2. After cutting it out, grab your needle and start rolling the 60mm side of the paper around it as tightly as possible. The tighter you get it, the finer the tip will be. You will need a few tries to get it right, but once it starts going, the rolling will go very quickly.
  3. Make sure to pull the needle out slightly as you roll, to make sure you can remove it easily afterwards. Don’t worry too much about the other side, as long as one side has a fine point
  4. Tape or glue it down to avoid everything from unrolling.

Here’s a quick video tutorial to make it a bit easier:


One of my favourite pastimes is reading, although I don’t have lots of time to read lately, and my pile of still-to-read books is growing. But all is not lost, I find stolen moments to read a few pages. If I can’t find time to read, then surely I can listen, can’t I? Recently I discovered the joy of audiobooks, and I’ve been burning through audiobooks like crazy. When I find myself doing menial tasks such as laundry or cleaning, audiobooks make it so much more enjoyable. Even my doodles are more detailed. It does feel like I’m cheating on my beloved books, but I digress.

My choice of audio is Audible, but I’ve also scoured the net for classic books, that are free to listen to. Here are some of my finds:






Thank you for reading and please share with your art-minded friends and loved ones. They can also subscribe to my newsletter here:


Next month I’ll look into invoicing, keeping your artwork from being stolen online and some creatively-helpful DIY’s.

Until then, have a wonderfully creative June!



May Newsletter


Hi there,

Welcome to the glorious month of May!

There is an eerie stillness descending around the area where I’m staying, and the realization that winter is here has dawned on all South Africans. Most are slipping into a seasonal depression, filled with grumbling and griping. Then, of course, there’s me: joyfully pulling out my woollen garments, and relishing the cold evening air with a cup of tea.  (Here is the perfect ASMR tea party: https://www.youtube.com/watch?v=72woNh5VXHk&t=807 ) The drop in temperature is a reprieve from migraine attacks, and my energy seems boundless.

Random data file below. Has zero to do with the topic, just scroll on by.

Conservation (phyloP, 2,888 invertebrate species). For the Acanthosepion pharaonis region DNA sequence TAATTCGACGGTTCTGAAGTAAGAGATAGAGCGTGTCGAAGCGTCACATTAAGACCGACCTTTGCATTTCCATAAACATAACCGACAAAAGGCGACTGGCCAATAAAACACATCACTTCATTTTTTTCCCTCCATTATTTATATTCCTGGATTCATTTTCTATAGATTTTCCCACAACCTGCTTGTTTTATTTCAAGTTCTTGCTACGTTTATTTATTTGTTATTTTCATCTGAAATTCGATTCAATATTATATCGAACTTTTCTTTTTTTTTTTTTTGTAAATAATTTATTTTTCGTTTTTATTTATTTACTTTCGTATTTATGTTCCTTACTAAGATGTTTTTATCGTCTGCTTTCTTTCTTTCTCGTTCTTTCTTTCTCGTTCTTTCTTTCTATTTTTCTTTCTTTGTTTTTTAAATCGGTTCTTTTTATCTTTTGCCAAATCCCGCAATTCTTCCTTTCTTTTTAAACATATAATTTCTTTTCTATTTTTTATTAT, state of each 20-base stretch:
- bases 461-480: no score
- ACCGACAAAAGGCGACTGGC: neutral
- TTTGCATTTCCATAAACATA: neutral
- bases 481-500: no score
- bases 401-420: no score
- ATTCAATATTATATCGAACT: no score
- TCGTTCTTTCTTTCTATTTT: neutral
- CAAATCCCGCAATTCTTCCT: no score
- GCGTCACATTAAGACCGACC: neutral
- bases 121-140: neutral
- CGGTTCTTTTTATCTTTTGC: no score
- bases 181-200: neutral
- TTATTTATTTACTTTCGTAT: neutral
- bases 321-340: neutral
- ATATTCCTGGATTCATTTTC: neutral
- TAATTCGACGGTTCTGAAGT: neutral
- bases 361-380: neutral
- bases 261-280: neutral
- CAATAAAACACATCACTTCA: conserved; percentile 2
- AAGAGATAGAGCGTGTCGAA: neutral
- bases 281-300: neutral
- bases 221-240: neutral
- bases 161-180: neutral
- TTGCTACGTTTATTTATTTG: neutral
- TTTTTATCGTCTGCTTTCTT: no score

Because I’m planning my exhibition, from start to finish, I’ve been scouring the net for all the elements I need. One factor that felt mountainous to conquer was putting together a decent-looking press kit. Once you have all the text and photos ready, it is quite simple. The hardest part is making the images fit the document layout. Press kits are not for events only, and many high-profile artists have it available in case someone wants to interview them. I’ve also had to submit one when I wanted a gallery to showcase my art, with great success too. For me, it is a cheaper option compared to printing x-amount of copies of my art in a brochure format. Plus, it’s more eco-friendly. So, if you wondered what goes into a press kit, and if the prospect of putting one together seems daunting, don’t worry, I’ll simplify it for you.

Firstly you need high-quality photos of your artwork, and by staging them with props, you can create dynamic images that also tell an appealing story. For great examples, have a look at @aneamies_welt and @sergiogomezart. Where Sergio posts photos of himself working in his studio and his art hanging on walls, Anne surrounds her art with crystals, her tools and various sprigs of flowers and leaves. Another great example is @auniakahn, who takes photos from unusual angles. Then comes the text. It would be best if you had a compelling biography and an artist statement. A biography is generally written in the third person and highlights your best achievements as well as tell the audience what type of art you make. Here are some helpful websites to get you writing a kick-ass biography:





An artist statement is slightly different because it’s a short paragraph that should describe you or your work. It’s usually between 150 to 200 words. My statement sums up my style, suits my personality, and I chose to write it in a first-person perspective:

My art represents a bewitching decomposition of nature, with macabre themes on the fringe of an absurd daydream. Inspiration finds me at the bottom of a teacup; floating on the colourful stream of a musical note, or dust particles exploding from a fallen leaf. My technique is a trapeze between realism and surrealism. You can find me, living and creating in the heart of South Africa.

If you need a little guidance on where to start, here are some links:




You will also need to caption your art where applicable: Title of the piece, medium(s), and dimensions. It makes it easier for the gallerist or interviewer to write about your artwork. If you had previous exhibits and interviews, list them as well. If you don’t have pages and pages of exhibitions, that’s fine too, list what you did in school or college as well. If you don’t have any shows under the belt, write an additional piece about the process of each artwork you’ve listed, along with some work-in-progress or in-studio photos.

It’s a good idea to add your resume, and here you can list all your achievements if you don’t have too much work experience. Mine has a summary of my work experience, even the admin jobs because I feel that I’m using and applying all that knowledge in my art career.